Pat Risner, the new President of the Hermosa Project for South32, met with the PRT in August 2019. Interview questions were submitted in advance per the company’s request.
Pat Risner, the President of the Hermosa Project, grew up in a small town, south of Tulsa, OK. He studied engineering at the University of Missouri, Raleigh. “I was really good at science and math,” he said. He became interested in mining while participating in a summer internship in a southern Illinois underground mine. “l loved it, a little family underground, it suited me,” he said.
Upon graduation, Risner began working for BHP, the largest mining company in the world based out of Australia. He spent 27 years with BHP, of which 18-19 years were in New Mexico with the Navajo Nation and close to nine years in two different assignments in Australia.
During his career he performed a variety of roles from operations, frontline supervisor, planning and, more recently, as asset president of a coal mining operation on the Navajo Nation. As asset president, Risner was working to sell off BHP’s coal assets. His primary concern was to prevent a big loss of employment. It was the “greatest experience of my career,” he said. “Saved a couple of thousand jobs, sustained a business for longer than expected.”
Risner said that it is a once in a lifetime opportunity to work on the Hermosa Project at this very early stage. For now, Risner said, the resource they are focused on is the Taylor deposit, which has high-grade underground lead, zinc, and silver sulfite. They have begun their pre-feasibility study, which will re-evaluate all the options for how to get the ore out, process the ore and move the product into the market. They plan to conduct a feasibility study in 2020.
Arizona Mining Inc. conducted studies and began exploration on the private patented land, which South32 purchased in August, 2018. In 2019 South32 decided to redo the studies. Risner said that this is a common practice of companies and does not imply that they were misled by the studies provided by AMI. The pre-feasibility study will help define and understand the “project to our standards and commitment to shareholders,” said Risner.
Though there is another deposit, the Clark deposit, in the package that they purchased from AMI, as of now they are not studying it.
Risner said that they are “continuing to do exploration drilling both on Taylor and other parts of patented sites to further define Taylor,” and “to see what else is in this area.”
The pre-feasibility phase is reviewing the declines that were built by AMI to access the underground ore. South32 stopped the work on the declines 500 feet down in December 2019, but Risner clarified that they are not welded shut. The tunnels are inspected weekly per safety protocols. The reviewing process is “looking at how to access the ore body, what we may encounter when we go around all of the different conditions and satisfy ourselves before we will restart the declines,” said Risner. This “will be an underground mine”, said Risner, “it will not be an open pit.”
“In this phase we are looking at emissions and how to innovate safety, minimize environmental impact, community impact, and carbon footprint,” said Risner, but “until we are out of study work we don’t know the exact ways.” South32 climate goals, according to the company, are to have net zero carbon emissions by 2050, a goal that Hermosa Project will work towards by reviewing its carbon footprint every five years starting in 2021.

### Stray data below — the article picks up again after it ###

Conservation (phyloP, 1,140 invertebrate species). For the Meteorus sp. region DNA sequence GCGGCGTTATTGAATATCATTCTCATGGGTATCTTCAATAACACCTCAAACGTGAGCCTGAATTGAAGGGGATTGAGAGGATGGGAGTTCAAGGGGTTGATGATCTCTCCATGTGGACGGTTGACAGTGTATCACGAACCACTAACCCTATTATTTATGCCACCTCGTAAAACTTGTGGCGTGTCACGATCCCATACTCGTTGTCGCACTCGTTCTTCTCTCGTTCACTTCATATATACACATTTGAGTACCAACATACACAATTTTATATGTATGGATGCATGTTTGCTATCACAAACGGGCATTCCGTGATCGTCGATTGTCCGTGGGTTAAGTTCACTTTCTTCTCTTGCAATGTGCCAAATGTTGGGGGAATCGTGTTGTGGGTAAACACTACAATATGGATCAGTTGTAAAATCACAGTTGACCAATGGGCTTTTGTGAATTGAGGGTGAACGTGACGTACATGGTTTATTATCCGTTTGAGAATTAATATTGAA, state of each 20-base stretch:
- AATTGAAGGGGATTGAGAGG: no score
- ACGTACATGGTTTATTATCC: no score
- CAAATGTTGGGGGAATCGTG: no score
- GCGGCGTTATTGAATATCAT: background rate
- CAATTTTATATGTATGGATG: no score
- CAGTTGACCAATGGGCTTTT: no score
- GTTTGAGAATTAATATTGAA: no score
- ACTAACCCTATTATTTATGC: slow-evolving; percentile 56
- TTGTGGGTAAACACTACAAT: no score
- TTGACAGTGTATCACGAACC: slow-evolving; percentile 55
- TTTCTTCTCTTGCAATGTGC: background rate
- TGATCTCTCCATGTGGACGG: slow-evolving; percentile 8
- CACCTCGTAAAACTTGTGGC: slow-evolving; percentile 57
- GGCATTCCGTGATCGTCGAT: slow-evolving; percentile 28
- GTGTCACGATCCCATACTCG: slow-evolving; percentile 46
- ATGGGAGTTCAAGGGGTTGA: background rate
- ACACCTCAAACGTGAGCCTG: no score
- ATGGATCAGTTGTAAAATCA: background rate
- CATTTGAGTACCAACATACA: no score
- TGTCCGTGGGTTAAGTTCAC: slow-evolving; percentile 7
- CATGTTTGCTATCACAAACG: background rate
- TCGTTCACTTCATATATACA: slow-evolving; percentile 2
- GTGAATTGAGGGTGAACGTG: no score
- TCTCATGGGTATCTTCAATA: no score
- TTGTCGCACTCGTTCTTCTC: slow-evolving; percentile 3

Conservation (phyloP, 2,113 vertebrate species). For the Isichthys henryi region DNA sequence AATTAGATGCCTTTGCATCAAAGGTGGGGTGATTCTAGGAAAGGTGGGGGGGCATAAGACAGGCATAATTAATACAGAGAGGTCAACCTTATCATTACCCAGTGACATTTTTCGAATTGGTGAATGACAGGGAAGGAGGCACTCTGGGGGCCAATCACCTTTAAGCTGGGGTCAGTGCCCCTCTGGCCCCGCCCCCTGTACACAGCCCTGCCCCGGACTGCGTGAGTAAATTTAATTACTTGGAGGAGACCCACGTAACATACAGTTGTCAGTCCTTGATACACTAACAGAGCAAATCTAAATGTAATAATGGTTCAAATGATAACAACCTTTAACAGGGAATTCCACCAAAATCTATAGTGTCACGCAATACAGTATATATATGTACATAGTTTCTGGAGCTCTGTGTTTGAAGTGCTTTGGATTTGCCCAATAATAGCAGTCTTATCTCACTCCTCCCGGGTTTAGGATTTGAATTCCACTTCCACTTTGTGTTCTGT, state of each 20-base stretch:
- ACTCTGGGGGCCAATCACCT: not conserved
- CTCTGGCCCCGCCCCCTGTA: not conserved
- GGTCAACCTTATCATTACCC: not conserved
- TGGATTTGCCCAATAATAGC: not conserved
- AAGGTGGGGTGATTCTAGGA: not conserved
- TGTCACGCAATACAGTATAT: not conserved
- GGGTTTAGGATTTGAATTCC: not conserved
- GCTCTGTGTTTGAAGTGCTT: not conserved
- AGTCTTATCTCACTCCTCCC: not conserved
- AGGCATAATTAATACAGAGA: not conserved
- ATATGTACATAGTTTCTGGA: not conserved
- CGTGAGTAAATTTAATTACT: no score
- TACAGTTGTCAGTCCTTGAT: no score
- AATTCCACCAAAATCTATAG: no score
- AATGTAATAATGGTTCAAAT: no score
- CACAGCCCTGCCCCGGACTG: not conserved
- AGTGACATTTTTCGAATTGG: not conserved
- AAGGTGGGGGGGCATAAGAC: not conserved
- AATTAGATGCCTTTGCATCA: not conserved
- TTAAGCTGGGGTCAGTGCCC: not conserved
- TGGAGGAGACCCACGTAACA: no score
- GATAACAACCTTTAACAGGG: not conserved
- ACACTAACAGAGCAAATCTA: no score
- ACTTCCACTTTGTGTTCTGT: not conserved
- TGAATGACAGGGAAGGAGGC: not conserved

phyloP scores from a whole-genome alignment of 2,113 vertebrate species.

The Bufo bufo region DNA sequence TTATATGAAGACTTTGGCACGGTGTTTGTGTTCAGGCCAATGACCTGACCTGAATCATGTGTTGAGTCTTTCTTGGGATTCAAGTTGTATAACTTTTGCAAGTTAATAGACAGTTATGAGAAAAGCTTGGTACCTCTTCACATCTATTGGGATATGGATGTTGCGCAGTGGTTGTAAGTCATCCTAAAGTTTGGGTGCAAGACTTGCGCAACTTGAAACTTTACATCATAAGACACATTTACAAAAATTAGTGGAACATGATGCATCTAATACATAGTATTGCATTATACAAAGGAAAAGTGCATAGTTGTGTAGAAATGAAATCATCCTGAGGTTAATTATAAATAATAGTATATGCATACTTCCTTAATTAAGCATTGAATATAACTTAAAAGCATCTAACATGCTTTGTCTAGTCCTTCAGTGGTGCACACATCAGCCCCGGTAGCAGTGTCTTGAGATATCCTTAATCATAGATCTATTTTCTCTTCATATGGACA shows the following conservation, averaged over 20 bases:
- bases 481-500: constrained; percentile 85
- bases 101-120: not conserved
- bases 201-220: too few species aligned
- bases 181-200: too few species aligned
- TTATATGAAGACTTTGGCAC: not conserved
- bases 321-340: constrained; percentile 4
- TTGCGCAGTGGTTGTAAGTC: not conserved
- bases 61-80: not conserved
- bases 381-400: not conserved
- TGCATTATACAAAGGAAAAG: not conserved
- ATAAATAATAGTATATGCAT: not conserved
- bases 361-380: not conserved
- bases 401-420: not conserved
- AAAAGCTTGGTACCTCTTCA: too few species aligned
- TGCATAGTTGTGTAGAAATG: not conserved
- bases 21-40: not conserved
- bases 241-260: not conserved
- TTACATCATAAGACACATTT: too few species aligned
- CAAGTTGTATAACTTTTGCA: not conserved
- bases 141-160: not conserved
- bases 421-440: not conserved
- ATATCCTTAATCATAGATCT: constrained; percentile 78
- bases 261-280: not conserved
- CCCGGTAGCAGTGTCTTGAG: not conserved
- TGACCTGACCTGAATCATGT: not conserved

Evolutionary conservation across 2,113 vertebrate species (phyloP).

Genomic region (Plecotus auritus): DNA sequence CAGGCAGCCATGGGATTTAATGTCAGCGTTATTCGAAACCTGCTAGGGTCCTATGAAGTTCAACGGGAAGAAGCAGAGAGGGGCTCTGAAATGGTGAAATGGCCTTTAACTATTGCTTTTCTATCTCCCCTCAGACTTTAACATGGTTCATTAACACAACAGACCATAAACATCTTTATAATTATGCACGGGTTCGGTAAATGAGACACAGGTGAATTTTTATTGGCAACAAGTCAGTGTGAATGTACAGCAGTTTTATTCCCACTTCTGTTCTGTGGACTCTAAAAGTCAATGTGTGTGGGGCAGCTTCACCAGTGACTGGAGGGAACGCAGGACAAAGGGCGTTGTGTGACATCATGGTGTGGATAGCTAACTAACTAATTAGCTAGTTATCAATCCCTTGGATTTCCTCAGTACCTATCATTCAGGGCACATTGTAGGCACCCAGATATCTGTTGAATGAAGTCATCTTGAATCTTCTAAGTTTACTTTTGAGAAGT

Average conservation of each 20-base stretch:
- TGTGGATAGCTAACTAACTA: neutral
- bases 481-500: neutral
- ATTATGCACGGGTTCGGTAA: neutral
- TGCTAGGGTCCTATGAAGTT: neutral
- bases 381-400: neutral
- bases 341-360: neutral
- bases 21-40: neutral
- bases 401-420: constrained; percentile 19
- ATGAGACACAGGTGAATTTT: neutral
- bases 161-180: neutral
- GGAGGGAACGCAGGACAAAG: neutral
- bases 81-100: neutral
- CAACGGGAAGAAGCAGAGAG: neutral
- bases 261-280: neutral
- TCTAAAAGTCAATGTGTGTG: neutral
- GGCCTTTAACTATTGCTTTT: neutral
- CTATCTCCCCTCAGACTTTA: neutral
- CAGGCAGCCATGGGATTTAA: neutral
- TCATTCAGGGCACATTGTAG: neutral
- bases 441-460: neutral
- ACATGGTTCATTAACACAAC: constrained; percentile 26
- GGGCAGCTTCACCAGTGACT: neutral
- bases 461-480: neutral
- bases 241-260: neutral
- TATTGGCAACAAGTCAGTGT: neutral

Recent Land Purchases
“Most of the land we have bought has potential for various uses,” said Risner, including infrastructure, roads, conservation and collaboration, and mitigation. As of now there is no intention to drill at the south end of the old Tree of Life property but, “we cannot rule out drilling,” said Risner. In the meantime they envision making the Tree of Life into an open space for public use, and believe that other land purchases can also be opportunities to collaborate with the community.
South32 is not in discussion to purchase any of the neighboring properties currently owned by Barksdale International, said Risner. At the moment they are watching closely the proposal submitted to the Forest Service for drilling on the National Forest Land neighboring the Hermosa project.
Impact on Community
During the pre-feasibility study they do not know how many people will work at the mine at the peak of its activities but “community impact is a consideration in all the decisions we make,” said Risner.
Risner said that he sees the “importance of relationships here if we are going to be here a long time, and listen to the stakeholders.” In his tenure with the Navajo Nation it was at the tail end of a 50-year business, whereas at Hermosa it is right at the beginning, which makes Risner hopeful that they can “get it right from the start and can be a model for other projects.” South32 is looking to change people’s lives positively for generations and to work with “high standards by doing what is right and going above beyond the status quo and the industry standards,” he added.
Risner is meeting with various groups in the community, invested in listening, learning and building relationships early on. He said, that there are a “lot of very educated, unbelievably intelligent people with experiences from lots of different places,” who are providing important input to this process.
Risner said, “we want to keep Patagonia special and coexist with the current character of town.” As the Patagonia town plan envisions an economy based on tourism and restoration, Risner wants to learn more on how to support that vision and “understand the aspirations of the community.”